Lowering the Bar? - page 5
The school I'm going to has always used a 1+1 curriculum this means that to become an RN you have to first go threw an LPN program and get your LPN license. Altogether you have to take 40 credits of... Read More
Jul 14, '02Originally posted by MollyJ
RN-MSN programs always include completion of the BSN requirements and, as such, necessitate a longer time commitment than that required by a nurse who already possesses the BSN.
Sure, but it can be done. It requires two semesters of generalist nursing courses and then three semester sequences of courses in the delcared specialty. In your previous post you stated "An ADN cannot go on for the MSN. They must first do the RN to BSN program". That is untrue. I do not think that you are even awarded the BSN (I think you are just awarded the MSN) upon completion/graduation. I will call Vanderbilt to check on that though. The program sounds terrific and is a great way for RN's to become advanced practice nurses in a reasonable time frame. I'm so happy that these types of programs are available. I'm married to a military man and we never stay in one place longer than three years. I have to "step" everything I think!
~AngieLast edit by NurseAngie on Jul 14, '02
Jul 14, '02Well, I think this has been one of the most civil discussions of entry level I've seen.
I went the long slow route- LPN, ADN, BSN, MN- and had a BA to start with. I wouldn't recommend it for everyone, but it worked for me. (I never dreamed of the MN when I started out). When anyone asks me how long I've been a nurse, I tell them since 1983- that's when I graduated from my practical nursing program. I still have my LPN education and jobs on my resume, too.
However, I do think that in an *ideal* world, BSN would be entry level. Not because I think that BSN programs turn out better nurses; as we've seen, there's a lot of variation among programs and between individuals. I *do* agree with the poster who said that it would give us, as a profession, a more professional "image." No, I don't think BSN nurses are necessarily more professional than ADN, diploma, or LPN nurses. However, most "professions," such as teaching, require a bachelor's degree and the general public knows that. I think, in an ideal world, that the strengths of all programs could be combined- the prerequisites, theory, management, etc. from BSN programs, and the clinical experience with an emphasis on skills from ADN and diploma programs. As someone else said, if a nurse graduates and starts work without the skills, yes he or she can learn them- but who has to teach them?? The already overworked, overburdened, stressed-out nurses already working!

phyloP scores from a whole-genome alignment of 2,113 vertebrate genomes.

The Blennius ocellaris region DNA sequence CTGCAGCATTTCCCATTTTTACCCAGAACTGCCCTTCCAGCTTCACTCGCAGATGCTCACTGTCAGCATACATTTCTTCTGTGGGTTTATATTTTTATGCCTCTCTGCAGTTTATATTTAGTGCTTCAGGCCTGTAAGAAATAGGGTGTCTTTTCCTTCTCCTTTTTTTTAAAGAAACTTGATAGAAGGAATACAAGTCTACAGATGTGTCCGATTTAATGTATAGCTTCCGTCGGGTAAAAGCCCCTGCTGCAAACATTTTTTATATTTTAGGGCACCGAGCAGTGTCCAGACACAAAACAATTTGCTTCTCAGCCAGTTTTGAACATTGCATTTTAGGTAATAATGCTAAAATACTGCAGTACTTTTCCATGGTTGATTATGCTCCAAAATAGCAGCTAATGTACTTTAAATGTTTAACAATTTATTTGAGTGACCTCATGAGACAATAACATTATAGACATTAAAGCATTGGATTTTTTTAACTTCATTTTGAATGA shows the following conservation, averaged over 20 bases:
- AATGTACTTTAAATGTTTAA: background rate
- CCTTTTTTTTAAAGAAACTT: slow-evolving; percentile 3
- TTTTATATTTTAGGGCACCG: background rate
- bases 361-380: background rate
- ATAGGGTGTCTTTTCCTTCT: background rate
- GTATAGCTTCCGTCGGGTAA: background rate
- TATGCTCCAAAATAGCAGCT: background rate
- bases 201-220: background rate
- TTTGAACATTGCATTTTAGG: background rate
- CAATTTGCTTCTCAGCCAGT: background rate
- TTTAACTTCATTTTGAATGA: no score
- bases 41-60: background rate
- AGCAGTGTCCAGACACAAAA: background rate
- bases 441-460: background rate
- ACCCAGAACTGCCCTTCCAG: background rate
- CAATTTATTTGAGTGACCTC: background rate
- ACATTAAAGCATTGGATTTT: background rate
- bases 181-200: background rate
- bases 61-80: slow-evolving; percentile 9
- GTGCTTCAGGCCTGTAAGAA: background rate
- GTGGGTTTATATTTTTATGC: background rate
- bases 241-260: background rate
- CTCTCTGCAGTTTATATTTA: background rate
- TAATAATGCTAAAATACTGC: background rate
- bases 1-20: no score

This reminds me of the debate we had several times in my FNP program: are we practicing medicine, or nursing? I always said nursing, or at least medicine from a nursing point of view. Now I think I'd say that we all, from docs to nurses of all levels and I guess you'd include just about everyone else- we're all practicing patient care, or we should be.
Some see the 'leap' from RN to NP as a big one where you suddenly start going from one level to another. I don't see it that way. Non-NPs don't diagnose, legally. In actual fact, you do it every day! Non-NP's don't prescribe, legally. In actual fact, aren't you supposed to know what meds can/should be used for what conditions, what the correct doses are, and so forth? We're all on a continuum- and where each individual is on that continuum, is a factor of more than just the initials behind that person's name.
Jul 14, '02originally posted by nurseangie
sure, but it can be done. it requires two semesters of generalist nursing courses and then three semester sequences of courses in the declared specialty. in your previous post you stated, "an adn cannot go on for the msn. they must first do the rn to bsn program". that is untrue. i do not think that you are even awarded the bsn (i think you are just awarded the msn) upon completion/graduation. i will call vanderbilt to check on that though. the program sounds terrific and is a great way for rn's to become advanced practice nurses in a reasonable time frame. i'm so happy that these types of programs are available. i'm married to a military man and we never stay in one place longer than three years. i have to "step" everything i think!